I read cozy and historical mysteries, a bit of Paranormal/UF, and to mix it up, I read science and gardening books on occasion.
A fun read, but another book I'd have to classify as fantasy-cozy-mystery. This series has a definite almost-fairy-tale vibe to it, with ties to Arthurian legends (albeit Arthurian legends used with poetic license). Lots of magic, an enchanted forest, a wise old tree, and curses.
I had some hesitation to read this one after reading the previous book, Pecan Pies and Alibis, because it was almost total fantasy, with murder on the side, and worse - it make me sniffly. I don't like books that make me cry. I don't like to cry, full stop. I'm not a graceful crier - my eyes swell big enough to look like I'm going anaphylactic and they burn, my colouring goes splotchy and foul, and afterwards I just want to sleep. So I avoid crying at all costs.
But aside from that last chapter or so, I really enjoyed the read, so I finally picked up this book and dived right in. While still fantastical in it's premise, the murder mystery played front and centre this time. I like fantastical, but I prefer it to play second fiddle to the murder mystery, so this book was quite an improvement for me. Plus, no crying.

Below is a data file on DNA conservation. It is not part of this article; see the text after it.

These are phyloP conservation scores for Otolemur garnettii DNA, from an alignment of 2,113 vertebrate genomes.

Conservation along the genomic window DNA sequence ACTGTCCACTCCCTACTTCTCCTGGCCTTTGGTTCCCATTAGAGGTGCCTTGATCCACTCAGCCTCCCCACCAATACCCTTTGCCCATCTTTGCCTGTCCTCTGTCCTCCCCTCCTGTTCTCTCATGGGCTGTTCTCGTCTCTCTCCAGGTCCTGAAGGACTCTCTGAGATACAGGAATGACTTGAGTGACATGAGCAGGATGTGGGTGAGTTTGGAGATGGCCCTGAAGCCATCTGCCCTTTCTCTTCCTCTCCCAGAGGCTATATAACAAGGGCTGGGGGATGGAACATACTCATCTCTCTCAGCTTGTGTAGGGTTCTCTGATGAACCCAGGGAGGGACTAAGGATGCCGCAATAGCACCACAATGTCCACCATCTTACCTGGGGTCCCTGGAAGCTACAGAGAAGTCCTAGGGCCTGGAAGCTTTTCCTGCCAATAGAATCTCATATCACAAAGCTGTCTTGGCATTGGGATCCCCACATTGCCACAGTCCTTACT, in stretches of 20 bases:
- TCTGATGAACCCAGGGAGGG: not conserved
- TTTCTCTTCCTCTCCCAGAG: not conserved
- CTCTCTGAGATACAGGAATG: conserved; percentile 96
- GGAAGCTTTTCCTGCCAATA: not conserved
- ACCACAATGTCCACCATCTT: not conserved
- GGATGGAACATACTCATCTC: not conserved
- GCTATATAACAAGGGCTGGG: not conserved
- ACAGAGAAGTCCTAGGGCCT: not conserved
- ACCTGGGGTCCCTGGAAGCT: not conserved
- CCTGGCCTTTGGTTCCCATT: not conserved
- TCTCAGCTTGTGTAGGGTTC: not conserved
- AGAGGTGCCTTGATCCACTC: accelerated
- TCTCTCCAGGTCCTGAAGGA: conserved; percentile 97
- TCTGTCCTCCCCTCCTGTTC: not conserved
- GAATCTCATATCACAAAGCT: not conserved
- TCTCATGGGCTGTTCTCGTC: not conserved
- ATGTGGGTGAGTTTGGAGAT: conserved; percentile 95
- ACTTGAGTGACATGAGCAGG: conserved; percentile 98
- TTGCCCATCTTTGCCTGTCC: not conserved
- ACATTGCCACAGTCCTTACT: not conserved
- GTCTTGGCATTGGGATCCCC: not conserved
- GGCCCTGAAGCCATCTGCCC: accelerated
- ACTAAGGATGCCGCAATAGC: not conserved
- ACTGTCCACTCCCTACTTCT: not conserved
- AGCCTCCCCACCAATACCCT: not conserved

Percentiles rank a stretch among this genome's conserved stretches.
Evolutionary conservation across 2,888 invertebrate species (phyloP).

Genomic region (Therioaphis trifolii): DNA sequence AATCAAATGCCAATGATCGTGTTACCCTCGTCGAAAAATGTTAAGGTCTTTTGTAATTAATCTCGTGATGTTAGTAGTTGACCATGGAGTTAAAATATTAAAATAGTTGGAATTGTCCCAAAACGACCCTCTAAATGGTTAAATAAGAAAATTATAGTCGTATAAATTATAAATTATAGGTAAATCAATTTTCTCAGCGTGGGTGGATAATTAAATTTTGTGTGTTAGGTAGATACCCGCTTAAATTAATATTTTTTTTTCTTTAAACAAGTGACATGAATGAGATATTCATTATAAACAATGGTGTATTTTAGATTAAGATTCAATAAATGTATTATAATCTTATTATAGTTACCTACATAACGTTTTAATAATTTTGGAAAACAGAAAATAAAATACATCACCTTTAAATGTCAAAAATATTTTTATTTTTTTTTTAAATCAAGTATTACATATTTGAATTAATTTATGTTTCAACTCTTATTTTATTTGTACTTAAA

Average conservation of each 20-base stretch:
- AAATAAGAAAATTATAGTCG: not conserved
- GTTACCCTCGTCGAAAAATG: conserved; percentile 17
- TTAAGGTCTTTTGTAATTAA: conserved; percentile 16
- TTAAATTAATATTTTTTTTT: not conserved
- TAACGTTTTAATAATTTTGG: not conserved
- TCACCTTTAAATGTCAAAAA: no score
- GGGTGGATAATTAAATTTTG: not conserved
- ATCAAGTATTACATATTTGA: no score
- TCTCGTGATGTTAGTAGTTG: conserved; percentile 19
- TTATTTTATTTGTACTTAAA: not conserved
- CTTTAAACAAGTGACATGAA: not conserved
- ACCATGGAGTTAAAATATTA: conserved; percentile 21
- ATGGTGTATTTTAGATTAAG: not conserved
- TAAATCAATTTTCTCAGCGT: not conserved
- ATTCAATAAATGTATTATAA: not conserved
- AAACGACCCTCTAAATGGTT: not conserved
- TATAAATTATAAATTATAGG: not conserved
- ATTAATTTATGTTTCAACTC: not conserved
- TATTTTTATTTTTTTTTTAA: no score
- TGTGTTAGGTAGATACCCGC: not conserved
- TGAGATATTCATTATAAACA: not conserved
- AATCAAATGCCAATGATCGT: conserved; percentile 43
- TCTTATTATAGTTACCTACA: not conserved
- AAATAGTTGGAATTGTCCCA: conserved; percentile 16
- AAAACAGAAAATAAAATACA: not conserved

This little Northwestern Georgia town is full of quirky, likeable characters. Ella Mae LeFaye, her name aside, is a strong, independent MC with strong attachments to family. Hugh is all the things the MC's love interest should be, but without the bad boy streak that gives so many love interests their edginess. I love the aunts and Reba.
The murder mystery itself is both complicated and sad (but not too sad!), with a bit of a surprise denouement and confrontation. I say 'a bit' because I sort of figured it out early on, but not enough to be absolutely positive.
A few things are left in flux at the end, with a foreshadowing of what's coming up in the next book. I'm very much looking forward to seeing what comes next.